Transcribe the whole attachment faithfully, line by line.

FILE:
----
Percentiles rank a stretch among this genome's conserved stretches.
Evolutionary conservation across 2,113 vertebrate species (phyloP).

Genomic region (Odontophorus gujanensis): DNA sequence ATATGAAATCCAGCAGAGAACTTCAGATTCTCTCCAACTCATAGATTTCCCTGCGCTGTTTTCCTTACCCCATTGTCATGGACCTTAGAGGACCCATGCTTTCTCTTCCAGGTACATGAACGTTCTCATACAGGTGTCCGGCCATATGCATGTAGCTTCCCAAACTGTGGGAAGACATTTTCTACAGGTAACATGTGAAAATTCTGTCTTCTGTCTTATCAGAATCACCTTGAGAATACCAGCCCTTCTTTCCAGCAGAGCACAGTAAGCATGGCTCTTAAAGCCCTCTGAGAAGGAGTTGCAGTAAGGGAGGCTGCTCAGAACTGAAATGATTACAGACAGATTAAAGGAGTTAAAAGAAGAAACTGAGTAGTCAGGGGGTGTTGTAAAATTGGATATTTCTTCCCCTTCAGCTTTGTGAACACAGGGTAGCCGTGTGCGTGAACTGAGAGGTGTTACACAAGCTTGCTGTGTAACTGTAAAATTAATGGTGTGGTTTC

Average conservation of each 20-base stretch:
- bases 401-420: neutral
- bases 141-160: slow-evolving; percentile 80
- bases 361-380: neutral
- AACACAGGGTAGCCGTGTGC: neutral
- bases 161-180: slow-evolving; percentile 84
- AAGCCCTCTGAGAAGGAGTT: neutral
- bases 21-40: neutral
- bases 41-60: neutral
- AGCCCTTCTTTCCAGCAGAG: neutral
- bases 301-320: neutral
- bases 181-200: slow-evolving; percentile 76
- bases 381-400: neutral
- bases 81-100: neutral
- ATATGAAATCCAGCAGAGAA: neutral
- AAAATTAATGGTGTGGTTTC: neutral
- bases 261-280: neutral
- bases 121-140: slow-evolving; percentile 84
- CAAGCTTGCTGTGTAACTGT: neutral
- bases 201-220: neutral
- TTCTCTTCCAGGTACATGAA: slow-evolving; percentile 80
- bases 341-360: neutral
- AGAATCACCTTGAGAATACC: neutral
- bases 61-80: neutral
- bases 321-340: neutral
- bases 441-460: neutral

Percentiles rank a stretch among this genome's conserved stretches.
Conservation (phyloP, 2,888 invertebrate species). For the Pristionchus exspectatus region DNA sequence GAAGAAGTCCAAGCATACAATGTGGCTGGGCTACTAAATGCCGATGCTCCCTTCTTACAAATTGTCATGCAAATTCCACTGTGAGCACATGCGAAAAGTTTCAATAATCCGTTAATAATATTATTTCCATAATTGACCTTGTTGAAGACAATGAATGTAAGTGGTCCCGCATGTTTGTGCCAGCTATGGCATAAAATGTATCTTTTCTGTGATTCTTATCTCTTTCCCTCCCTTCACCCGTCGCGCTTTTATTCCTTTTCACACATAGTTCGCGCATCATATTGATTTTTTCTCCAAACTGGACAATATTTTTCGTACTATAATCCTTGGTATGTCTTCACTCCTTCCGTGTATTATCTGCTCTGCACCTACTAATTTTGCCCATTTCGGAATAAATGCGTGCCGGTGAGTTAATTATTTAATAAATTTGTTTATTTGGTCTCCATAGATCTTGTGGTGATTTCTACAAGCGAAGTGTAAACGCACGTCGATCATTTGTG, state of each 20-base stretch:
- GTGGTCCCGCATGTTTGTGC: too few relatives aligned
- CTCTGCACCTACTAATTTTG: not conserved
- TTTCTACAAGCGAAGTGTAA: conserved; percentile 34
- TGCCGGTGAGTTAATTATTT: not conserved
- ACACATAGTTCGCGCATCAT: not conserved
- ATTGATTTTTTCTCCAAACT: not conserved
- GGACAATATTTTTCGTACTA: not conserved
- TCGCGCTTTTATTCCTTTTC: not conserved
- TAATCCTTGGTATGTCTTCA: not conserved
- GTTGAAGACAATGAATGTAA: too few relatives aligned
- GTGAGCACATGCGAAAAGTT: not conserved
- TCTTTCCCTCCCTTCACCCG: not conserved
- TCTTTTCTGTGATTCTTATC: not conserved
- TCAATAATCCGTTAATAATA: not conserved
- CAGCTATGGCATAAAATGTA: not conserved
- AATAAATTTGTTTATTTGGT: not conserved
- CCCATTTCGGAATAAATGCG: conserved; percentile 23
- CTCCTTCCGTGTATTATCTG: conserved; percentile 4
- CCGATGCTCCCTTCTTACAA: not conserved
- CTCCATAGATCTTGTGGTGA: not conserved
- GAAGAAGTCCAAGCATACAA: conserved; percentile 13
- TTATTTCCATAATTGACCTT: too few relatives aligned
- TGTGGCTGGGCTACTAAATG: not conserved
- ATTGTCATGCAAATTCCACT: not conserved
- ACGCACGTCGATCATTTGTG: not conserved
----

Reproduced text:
Percentiles rank a stretch among this genome's conserved stretches.
Evolutionary conservation across 2,113 vertebrate species (phyloP).

Genomic region (Odontophorus gujanensis): DNA sequence ATATGAAATCCAGCAGAGAACTTCAGATTCTCTCCAACTCATAGATTTCCCTGCGCTGTTTTCCTTACCCCATTGTCATGGACCTTAGAGGACCCATGCTTTCTCTTCCAGGTACATGAACGTTCTCATACAGGTGTCCGGCCATATGCATGTAGCTTCCCAAACTGTGGGAAGACATTTTCTACAGGTAACATGTGAAAATTCTGTCTTCTGTCTTATCAGAATCACCTTGAGAATACCAGCCCTTCTTTCCAGCAGAGCACAGTAAGCATGGCTCTTAAAGCCCTCTGAGAAGGAGTTGCAGTAAGGGAGGCTGCTCAGAACTGAAATGATTACAGACAGATTAAAGGAGTTAAAAGAAGAAACTGAGTAGTCAGGGGGTGTTGTAAAATTGGATATTTCTTCCCCTTCAGCTTTGTGAACACAGGGTAGCCGTGTGCGTGAACTGAGAGGTGTTACACAAGCTTGCTGTGTAACTGTAAAATTAATGGTGTGGTTTC

Average conservation of each 20-base stretch:
- bases 401-420: neutral
- bases 141-160: slow-evolving; percentile 80
- bases 361-380: neutral
- AACACAGGGTAGCCGTGTGC: neutral
- bases 161-180: slow-evolving; percentile 84
- AAGCCCTCTGAGAAGGAGTT: neutral
- bases 21-40: neutral
- bases 41-60: neutral
- AGCCCTTCTTTCCAGCAGAG: neutral
- bases 301-320: neutral
- bases 181-200: slow-evolving; percentile 76
- bases 381-400: neutral
- bases 81-100: neutral
- ATATGAAATCCAGCAGAGAA: neutral
- AAAATTAATGGTGTGGTTTC: neutral
- bases 261-280: neutral
- bases 121-140: slow-evolving; percentile 84
- CAAGCTTGCTGTGTAACTGT: neutral
- bases 201-220: neutral
- TTCTCTTCCAGGTACATGAA: slow-evolving; percentile 80
- bases 341-360: neutral
- AGAATCACCTTGAGAATACC: neutral
- bases 61-80: neutral
- bases 321-340: neutral
- bases 441-460: neutral

Percentiles rank a stretch among this genome's conserved stretches.
Conservation (phyloP, 2,888 invertebrate species). For the Pristionchus exspectatus region DNA sequence GAAGAAGTCCAAGCATACAATGTGGCTGGGCTACTAAATGCCGATGCTCCCTTCTTACAAATTGTCATGCAAATTCCACTGTGAGCACATGCGAAAAGTTTCAATAATCCGTTAATAATATTATTTCCATAATTGACCTTGTTGAAGACAATGAATGTAAGTGGTCCCGCATGTTTGTGCCAGCTATGGCATAAAATGTATCTTTTCTGTGATTCTTATCTCTTTCCCTCCCTTCACCCGTCGCGCTTTTATTCCTTTTCACACATAGTTCGCGCATCATATTGATTTTTTCTCCAAACTGGACAATATTTTTCGTACTATAATCCTTGGTATGTCTTCACTCCTTCCGTGTATTATCTGCTCTGCACCTACTAATTTTGCCCATTTCGGAATAAATGCGTGCCGGTGAGTTAATTATTTAATAAATTTGTTTATTTGGTCTCCATAGATCTTGTGGTGATTTCTACAAGCGAAGTGTAAACGCACGTCGATCATTTGTG, state of each 20-base stretch:
- GTGGTCCCGCATGTTTGTGC: too few relatives aligned
- CTCTGCACCTACTAATTTTG: not conserved
- TTTCTACAAGCGAAGTGTAA: conserved; percentile 34
- TGCCGGTGAGTTAATTATTT: not conserved
- ACACATAGTTCGCGCATCAT: not conserved
- ATTGATTTTTTCTCCAAACT: not conserved
- GGACAATATTTTTCGTACTA: not conserved
- TCGCGCTTTTATTCCTTTTC: not conserved
- TAATCCTTGGTATGTCTTCA: not conserved
- GTTGAAGACAATGAATGTAA: too few relatives aligned
- GTGAGCACATGCGAAAAGTT: not conserved
- TCTTTCCCTCCCTTCACCCG: not conserved
- TCTTTTCTGTGATTCTTATC: not conserved
- TCAATAATCCGTTAATAATA: not conserved
- CAGCTATGGCATAAAATGTA: not conserved
- AATAAATTTGTTTATTTGGT: not conserved
- CCCATTTCGGAATAAATGCG: conserved; percentile 23
- CTCCTTCCGTGTATTATCTG: conserved; percentile 4
- CCGATGCTCCCTTCTTACAA: not conserved
- CTCCATAGATCTTGTGGTGA: not conserved
- GAAGAAGTCCAAGCATACAA: conserved; percentile 13
- TTATTTCCATAATTGACCTT: too few relatives aligned
- TGTGGCTGGGCTACTAAATG: not conserved
- ATTGTCATGCAAATTCCACT: not conserved
- ACGCACGTCGATCATTTGTG: not conserved